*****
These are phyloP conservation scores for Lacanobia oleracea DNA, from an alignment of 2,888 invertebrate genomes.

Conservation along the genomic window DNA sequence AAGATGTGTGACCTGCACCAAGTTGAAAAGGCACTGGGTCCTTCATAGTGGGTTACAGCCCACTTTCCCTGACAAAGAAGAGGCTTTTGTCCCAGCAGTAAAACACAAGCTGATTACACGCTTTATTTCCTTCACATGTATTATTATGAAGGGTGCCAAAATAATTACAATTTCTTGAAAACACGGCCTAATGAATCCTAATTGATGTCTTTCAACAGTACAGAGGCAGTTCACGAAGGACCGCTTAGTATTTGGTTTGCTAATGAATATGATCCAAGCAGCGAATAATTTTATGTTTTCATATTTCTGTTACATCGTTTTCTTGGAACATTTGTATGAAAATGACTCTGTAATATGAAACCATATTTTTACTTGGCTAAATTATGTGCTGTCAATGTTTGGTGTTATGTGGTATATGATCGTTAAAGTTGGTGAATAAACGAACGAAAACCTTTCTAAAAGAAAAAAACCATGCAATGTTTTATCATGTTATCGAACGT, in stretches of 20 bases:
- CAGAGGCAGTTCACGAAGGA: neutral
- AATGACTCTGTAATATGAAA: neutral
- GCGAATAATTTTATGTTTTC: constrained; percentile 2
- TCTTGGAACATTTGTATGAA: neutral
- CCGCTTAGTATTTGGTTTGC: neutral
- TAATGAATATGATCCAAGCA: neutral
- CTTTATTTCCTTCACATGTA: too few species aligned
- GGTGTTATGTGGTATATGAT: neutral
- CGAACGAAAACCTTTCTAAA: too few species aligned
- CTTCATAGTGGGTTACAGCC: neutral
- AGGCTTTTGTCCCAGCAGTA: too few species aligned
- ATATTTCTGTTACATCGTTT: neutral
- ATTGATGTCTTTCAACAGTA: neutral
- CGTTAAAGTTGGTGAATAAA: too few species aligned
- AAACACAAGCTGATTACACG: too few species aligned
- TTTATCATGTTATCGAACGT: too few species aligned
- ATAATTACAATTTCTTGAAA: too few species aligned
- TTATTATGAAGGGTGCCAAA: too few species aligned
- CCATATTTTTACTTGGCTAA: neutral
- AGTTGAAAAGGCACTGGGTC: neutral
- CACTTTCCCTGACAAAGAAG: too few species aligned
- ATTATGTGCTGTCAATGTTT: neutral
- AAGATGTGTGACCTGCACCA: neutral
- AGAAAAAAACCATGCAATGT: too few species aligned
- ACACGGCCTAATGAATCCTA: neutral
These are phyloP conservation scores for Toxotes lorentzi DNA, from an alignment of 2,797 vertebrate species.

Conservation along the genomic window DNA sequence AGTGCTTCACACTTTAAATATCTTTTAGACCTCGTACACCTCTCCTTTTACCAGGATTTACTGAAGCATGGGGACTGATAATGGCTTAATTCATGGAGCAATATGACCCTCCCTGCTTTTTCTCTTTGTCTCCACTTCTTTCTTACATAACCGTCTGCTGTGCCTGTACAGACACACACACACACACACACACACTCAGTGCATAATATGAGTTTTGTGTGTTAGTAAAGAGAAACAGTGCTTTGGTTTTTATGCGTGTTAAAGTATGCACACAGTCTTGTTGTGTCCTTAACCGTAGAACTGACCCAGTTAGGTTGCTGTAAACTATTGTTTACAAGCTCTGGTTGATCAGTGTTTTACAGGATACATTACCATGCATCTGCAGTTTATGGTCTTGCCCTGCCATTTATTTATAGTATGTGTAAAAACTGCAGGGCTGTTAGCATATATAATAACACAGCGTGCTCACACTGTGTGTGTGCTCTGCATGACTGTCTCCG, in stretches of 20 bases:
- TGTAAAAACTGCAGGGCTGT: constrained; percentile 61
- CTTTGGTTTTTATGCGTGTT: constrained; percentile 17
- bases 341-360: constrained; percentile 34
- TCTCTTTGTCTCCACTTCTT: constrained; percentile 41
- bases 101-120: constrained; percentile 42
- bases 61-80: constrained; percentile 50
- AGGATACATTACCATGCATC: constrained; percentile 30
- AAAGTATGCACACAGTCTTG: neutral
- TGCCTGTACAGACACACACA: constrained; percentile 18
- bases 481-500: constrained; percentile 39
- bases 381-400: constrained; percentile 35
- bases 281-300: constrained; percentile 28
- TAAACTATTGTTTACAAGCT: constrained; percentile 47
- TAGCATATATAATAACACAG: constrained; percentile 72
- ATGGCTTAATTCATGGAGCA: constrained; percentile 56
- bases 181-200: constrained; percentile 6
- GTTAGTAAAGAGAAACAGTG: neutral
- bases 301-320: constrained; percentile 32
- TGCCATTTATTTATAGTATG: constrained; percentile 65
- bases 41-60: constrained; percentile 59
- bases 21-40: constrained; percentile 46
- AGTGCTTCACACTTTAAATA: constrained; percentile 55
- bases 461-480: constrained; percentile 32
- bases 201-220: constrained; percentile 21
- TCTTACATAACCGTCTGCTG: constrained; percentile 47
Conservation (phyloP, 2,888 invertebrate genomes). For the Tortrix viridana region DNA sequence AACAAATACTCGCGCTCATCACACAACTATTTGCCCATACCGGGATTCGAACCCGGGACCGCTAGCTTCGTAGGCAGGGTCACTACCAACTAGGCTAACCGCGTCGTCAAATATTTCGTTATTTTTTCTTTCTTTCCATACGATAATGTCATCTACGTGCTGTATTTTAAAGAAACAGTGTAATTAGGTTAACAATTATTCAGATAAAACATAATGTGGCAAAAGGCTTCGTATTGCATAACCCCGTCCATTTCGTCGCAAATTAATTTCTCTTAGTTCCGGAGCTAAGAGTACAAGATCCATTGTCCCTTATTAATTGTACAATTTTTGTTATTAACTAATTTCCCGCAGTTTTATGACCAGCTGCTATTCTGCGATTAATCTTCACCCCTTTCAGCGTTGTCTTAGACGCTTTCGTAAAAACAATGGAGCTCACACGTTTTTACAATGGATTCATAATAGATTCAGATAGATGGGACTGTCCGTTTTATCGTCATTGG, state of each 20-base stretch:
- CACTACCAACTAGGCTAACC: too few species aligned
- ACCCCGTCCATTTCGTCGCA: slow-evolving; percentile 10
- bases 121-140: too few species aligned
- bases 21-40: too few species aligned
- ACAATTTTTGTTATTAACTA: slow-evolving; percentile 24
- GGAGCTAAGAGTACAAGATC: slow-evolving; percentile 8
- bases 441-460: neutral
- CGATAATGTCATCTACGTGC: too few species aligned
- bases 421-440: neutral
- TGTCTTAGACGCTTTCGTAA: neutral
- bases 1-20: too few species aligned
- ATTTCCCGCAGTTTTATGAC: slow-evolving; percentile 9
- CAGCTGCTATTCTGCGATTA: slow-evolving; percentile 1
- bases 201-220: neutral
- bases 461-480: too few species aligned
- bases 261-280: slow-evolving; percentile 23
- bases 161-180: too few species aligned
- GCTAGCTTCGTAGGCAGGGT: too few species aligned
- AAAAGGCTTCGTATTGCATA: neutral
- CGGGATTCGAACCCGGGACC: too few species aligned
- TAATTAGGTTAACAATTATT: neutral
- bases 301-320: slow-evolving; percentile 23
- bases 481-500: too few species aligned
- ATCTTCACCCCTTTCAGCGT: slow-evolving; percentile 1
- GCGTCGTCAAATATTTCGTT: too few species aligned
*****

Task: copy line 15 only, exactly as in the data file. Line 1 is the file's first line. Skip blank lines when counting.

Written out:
- ATTGATGTCTTTCAACAGTA: neutral